Maybe it was last week when your engine made that weird ping sound on the way to work or yesterday when your car stalled at an intersection, but whatever it was you know in your heart that it is time to say farewell to your trusty set of wheels and shop for a new vehicle.
The only problem is that your FICO score has seen better days. Real life has hit you and your credit score hard, and you are worried that the salespeople will laugh you off the lot.
Fear not. Your less-than-stellar credit score may not prevent you from being approved for a car loan. To give yourself the best chance, check out the following tips:
Don’t assume that your FICO score is bad. Before you head out to shop for vehicles, pull your credit report and check out your score. Even if it’s lower than you would like, you still might be a better loan candidate than someone with no credit history at all. Also, because a car loan involves less money and a shorter amount of time to pay it back than a mortgage, your low credit score may not impact your ability to be approved for a loan as much as you think.
Because your credit is not the best right now, you may have to pay a higher interest rate on your loan. But these rates vary from dealership to dealership, so you might get a better deal by going through a bank or credit union. Pay attention to commercials for dealerships that promise car loans to people with iffy credit. For instance, DriveTime’s website claims that they have approved over 2.5 million people so far.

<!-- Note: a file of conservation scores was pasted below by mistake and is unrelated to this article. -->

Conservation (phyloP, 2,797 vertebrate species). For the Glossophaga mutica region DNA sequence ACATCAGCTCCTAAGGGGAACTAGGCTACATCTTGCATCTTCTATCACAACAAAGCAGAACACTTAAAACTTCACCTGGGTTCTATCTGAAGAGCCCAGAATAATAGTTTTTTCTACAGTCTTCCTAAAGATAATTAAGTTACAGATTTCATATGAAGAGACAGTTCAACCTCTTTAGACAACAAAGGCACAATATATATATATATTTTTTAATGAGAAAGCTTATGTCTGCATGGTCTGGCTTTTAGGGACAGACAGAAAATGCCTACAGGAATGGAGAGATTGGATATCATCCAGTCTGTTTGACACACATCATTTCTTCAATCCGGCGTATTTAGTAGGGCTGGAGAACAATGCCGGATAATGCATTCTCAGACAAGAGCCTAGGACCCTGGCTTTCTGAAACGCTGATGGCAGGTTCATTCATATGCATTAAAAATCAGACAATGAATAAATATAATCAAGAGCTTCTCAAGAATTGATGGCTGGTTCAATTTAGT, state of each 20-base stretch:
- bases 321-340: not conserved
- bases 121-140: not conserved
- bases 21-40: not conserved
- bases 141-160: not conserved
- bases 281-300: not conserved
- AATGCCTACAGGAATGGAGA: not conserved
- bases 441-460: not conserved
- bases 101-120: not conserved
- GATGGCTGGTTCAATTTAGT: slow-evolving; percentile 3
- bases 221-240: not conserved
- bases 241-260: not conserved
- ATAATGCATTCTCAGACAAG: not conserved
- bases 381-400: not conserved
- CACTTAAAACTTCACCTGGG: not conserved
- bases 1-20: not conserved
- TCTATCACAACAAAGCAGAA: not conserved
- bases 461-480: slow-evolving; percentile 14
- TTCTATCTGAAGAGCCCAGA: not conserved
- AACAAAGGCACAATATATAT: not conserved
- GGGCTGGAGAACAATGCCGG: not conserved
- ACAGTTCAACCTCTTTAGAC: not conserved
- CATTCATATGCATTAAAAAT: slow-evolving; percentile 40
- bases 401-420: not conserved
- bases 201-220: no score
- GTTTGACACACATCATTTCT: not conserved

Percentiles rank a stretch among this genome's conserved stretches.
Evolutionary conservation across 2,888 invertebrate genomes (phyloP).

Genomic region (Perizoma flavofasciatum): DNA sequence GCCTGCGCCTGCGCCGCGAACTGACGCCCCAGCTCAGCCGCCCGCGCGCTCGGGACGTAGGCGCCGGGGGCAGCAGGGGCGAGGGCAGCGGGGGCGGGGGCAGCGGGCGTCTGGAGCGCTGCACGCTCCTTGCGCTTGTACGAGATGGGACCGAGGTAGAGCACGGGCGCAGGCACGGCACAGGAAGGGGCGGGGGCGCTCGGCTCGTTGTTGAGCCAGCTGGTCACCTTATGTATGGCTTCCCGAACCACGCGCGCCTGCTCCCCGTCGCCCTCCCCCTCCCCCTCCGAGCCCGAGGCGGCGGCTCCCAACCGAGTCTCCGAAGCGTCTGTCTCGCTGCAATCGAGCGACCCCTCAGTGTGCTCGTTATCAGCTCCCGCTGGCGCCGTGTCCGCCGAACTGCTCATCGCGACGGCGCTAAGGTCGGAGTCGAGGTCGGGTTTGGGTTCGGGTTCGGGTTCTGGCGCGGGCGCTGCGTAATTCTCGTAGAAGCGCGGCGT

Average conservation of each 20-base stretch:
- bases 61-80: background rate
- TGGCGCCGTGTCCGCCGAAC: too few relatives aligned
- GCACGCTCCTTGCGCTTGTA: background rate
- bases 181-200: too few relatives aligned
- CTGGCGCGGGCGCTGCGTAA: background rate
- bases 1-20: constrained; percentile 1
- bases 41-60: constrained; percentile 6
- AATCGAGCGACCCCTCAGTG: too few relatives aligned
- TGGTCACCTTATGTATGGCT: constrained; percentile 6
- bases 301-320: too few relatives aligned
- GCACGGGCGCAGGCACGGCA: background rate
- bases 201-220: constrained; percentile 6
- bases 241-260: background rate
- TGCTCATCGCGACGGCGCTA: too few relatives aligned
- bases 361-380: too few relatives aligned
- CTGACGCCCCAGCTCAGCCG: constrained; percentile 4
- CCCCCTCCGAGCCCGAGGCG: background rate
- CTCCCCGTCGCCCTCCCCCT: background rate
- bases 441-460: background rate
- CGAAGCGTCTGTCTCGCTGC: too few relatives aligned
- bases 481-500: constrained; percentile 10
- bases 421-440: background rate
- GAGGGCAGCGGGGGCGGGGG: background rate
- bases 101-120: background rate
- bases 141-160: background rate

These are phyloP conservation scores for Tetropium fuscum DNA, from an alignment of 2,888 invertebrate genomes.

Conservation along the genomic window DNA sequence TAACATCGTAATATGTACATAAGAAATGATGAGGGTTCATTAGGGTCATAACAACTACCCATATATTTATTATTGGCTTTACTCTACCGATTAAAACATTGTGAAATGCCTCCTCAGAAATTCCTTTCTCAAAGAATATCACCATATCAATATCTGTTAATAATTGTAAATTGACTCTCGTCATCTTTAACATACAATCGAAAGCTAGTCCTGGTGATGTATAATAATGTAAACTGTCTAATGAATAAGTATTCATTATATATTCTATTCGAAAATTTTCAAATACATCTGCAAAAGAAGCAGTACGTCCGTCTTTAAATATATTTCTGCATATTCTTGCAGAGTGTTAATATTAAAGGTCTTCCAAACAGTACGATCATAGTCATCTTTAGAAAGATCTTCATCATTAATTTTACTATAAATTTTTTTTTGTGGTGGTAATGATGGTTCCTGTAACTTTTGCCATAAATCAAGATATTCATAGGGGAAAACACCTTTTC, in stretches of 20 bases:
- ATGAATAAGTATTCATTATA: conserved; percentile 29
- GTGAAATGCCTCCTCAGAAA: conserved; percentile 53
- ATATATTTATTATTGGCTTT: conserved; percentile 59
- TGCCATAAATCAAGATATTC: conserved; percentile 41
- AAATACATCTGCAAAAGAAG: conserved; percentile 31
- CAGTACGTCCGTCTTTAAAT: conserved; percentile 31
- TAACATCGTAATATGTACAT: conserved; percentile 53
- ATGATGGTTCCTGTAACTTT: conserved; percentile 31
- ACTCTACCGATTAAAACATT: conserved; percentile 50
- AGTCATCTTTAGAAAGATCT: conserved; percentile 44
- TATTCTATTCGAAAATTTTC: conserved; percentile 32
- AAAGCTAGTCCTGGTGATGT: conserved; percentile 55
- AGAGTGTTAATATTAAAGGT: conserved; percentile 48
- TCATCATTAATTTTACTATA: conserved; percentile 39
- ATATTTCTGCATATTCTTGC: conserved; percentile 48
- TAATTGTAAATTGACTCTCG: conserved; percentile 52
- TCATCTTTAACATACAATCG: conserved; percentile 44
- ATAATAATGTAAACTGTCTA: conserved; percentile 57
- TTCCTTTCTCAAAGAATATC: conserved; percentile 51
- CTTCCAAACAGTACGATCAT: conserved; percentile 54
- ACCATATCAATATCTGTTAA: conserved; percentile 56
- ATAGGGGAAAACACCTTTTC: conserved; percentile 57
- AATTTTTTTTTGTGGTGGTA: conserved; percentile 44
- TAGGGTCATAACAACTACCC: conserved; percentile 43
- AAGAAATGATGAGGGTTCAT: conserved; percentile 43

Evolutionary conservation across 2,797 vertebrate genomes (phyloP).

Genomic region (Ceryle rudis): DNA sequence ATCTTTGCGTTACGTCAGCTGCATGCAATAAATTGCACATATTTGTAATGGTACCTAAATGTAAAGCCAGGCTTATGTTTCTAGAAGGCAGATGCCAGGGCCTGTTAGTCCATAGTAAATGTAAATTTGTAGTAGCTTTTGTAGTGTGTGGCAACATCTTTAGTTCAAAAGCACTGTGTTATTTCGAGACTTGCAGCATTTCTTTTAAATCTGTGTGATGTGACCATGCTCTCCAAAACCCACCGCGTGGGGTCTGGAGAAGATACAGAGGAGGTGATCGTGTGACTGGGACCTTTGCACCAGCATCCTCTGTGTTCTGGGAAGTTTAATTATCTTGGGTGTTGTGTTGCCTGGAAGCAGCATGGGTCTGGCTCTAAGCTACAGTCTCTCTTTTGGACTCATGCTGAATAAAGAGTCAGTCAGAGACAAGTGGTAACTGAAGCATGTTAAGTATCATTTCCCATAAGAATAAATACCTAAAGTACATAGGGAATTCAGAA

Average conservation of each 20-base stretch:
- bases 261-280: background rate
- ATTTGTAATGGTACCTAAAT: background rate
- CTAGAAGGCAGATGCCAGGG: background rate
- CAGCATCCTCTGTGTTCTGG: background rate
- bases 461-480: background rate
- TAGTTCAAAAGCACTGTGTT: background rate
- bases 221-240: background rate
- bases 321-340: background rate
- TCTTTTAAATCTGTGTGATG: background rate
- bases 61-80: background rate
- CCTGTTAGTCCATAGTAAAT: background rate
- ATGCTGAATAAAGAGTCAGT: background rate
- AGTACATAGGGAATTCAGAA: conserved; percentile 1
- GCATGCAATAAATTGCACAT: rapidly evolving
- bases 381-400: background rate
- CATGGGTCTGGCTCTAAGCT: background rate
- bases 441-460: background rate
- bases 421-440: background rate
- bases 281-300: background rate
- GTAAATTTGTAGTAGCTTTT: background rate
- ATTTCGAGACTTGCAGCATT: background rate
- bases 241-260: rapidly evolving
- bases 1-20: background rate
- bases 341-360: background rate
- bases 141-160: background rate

You also can go into the local branch of your bank and inquire about a loan. Your bank may be more willing to work with you on your loan because of your history with that branch. Credit unions are also famous for their customer service and willingness to work with people. You might also ask your insurance company if it offers auto financing.
Bring Proof of Your Good Financial Habits
When you start shopping for cars, bring along some paperwork that helps establish you as a good credit risk. For instance, a recent pay stub from your job, your utility bill, personal references and your insurance statement all show the salespeople and financial department that despite a lower-than-average FICO score, you have a job, a place to live and people to back you up.
Save for a Down Payment
Since dealerships may be wary of offering you a no-money-down deal on a car, have a down payment ready. This shows them that you are serious about getting a loan and can save money for your monthly car bill. Also, knowing what you can afford and staying within your budget is crucial. This helps you know how much to save for a down payment and keep the loan at an amount you can afford. Finally, steer clear of any dealership-added extras that you don’t need and add more to your bill.
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